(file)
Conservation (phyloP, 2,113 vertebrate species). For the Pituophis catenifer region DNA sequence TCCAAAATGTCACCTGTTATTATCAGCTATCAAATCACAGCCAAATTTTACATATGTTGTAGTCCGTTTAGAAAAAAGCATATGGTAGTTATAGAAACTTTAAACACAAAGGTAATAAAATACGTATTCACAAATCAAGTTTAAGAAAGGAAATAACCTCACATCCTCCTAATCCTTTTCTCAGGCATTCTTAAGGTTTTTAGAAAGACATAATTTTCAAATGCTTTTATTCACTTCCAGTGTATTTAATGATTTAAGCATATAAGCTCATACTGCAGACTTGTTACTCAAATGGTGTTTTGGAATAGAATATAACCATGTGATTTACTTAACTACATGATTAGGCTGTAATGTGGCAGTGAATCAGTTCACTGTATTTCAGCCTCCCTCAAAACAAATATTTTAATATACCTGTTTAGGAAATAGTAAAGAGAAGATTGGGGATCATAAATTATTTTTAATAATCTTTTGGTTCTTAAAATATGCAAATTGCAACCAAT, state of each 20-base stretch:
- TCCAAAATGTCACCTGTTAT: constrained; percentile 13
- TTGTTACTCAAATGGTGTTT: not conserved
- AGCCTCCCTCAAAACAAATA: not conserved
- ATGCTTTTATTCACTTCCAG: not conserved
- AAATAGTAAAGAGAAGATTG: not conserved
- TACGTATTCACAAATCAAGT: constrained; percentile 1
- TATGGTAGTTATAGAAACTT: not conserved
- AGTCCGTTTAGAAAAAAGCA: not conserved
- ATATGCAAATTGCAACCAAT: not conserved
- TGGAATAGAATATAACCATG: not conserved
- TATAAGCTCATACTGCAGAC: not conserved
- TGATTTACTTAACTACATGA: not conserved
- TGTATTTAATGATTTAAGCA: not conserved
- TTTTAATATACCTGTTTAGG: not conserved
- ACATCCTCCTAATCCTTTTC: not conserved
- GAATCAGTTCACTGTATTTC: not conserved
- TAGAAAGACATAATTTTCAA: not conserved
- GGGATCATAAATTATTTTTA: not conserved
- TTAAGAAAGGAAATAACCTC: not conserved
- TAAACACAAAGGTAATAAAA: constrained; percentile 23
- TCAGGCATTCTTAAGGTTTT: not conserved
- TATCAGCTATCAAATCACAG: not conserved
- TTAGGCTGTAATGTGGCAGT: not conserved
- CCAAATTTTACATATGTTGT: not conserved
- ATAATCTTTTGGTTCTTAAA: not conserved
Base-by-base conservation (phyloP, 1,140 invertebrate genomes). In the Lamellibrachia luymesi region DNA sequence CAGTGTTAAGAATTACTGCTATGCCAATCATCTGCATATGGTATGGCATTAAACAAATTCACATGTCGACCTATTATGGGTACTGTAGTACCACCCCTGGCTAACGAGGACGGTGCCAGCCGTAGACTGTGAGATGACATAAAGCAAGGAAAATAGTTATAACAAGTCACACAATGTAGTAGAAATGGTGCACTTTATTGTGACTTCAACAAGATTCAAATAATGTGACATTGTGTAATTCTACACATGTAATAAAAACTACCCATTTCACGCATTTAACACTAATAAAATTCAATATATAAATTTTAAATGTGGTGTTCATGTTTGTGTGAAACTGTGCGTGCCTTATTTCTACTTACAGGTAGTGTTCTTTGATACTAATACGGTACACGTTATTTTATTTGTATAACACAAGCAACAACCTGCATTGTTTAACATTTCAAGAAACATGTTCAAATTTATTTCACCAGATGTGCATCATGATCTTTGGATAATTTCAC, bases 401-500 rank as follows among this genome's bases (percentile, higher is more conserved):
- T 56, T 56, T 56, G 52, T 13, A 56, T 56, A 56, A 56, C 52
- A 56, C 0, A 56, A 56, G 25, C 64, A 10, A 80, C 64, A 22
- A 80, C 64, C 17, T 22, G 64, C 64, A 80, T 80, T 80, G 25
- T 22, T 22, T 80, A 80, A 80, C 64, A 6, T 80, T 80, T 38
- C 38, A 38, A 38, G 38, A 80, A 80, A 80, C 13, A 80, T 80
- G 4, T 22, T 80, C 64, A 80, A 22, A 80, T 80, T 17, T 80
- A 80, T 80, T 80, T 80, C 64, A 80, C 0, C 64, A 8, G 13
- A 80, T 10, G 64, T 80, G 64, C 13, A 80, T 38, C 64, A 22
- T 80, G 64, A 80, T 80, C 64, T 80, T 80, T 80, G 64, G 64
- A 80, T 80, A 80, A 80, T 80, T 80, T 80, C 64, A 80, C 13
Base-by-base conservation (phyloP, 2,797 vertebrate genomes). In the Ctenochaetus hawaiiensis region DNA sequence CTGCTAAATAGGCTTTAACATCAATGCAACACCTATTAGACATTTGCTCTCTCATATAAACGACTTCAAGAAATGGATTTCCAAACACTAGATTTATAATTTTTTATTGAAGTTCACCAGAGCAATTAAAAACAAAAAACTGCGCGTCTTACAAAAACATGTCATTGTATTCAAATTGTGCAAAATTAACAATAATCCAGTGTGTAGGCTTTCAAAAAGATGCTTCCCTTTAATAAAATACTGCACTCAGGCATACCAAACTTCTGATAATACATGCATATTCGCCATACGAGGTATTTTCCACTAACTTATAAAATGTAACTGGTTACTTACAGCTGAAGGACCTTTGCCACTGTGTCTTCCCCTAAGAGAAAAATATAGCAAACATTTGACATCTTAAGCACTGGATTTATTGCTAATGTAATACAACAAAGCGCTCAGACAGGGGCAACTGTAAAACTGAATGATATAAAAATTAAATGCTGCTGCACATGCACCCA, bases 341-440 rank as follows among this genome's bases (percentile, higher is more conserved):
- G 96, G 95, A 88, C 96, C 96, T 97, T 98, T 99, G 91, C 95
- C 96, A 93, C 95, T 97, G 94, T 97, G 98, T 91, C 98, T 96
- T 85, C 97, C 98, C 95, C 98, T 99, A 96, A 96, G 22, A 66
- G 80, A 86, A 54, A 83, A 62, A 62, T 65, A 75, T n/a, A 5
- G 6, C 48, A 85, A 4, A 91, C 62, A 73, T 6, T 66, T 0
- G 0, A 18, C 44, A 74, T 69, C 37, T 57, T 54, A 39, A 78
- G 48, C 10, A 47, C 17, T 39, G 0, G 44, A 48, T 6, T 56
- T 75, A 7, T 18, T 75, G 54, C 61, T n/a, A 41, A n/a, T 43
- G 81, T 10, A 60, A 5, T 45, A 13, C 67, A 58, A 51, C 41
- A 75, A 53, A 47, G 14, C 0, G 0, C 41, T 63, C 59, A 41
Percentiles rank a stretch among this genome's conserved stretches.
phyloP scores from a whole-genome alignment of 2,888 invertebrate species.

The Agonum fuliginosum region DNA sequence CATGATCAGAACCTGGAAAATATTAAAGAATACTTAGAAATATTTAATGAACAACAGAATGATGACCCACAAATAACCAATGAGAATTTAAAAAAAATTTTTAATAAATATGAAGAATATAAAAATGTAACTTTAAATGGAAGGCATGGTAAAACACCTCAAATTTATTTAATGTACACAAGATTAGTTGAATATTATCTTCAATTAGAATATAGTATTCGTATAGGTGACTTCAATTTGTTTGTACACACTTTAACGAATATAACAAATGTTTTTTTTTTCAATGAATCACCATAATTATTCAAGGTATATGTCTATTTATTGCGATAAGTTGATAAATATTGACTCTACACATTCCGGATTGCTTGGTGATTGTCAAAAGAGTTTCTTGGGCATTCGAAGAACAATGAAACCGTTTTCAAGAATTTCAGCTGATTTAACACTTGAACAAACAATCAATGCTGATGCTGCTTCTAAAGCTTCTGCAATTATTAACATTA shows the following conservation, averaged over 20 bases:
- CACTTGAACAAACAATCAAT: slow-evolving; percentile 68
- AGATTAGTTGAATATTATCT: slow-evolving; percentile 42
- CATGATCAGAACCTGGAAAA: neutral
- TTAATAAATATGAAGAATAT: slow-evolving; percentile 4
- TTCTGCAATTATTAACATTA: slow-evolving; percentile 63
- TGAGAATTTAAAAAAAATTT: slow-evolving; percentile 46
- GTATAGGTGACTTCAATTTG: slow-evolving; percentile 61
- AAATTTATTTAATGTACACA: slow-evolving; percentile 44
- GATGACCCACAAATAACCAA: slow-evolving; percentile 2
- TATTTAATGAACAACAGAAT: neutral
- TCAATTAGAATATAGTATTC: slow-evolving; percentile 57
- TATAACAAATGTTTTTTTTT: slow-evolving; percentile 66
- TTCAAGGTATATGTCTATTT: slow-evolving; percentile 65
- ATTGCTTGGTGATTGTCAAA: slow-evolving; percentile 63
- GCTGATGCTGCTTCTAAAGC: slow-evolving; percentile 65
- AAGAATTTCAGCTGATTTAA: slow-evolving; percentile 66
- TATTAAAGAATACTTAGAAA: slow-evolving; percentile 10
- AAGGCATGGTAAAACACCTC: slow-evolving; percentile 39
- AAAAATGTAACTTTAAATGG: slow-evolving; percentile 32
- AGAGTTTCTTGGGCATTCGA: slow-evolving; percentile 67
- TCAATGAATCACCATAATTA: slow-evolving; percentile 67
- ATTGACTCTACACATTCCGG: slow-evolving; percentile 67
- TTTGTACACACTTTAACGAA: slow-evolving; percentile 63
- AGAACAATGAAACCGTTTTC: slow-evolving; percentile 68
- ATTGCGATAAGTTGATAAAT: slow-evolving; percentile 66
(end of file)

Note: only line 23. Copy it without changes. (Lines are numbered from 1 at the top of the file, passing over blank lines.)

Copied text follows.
- TATCAGCTATCAAATCACAG: not conserved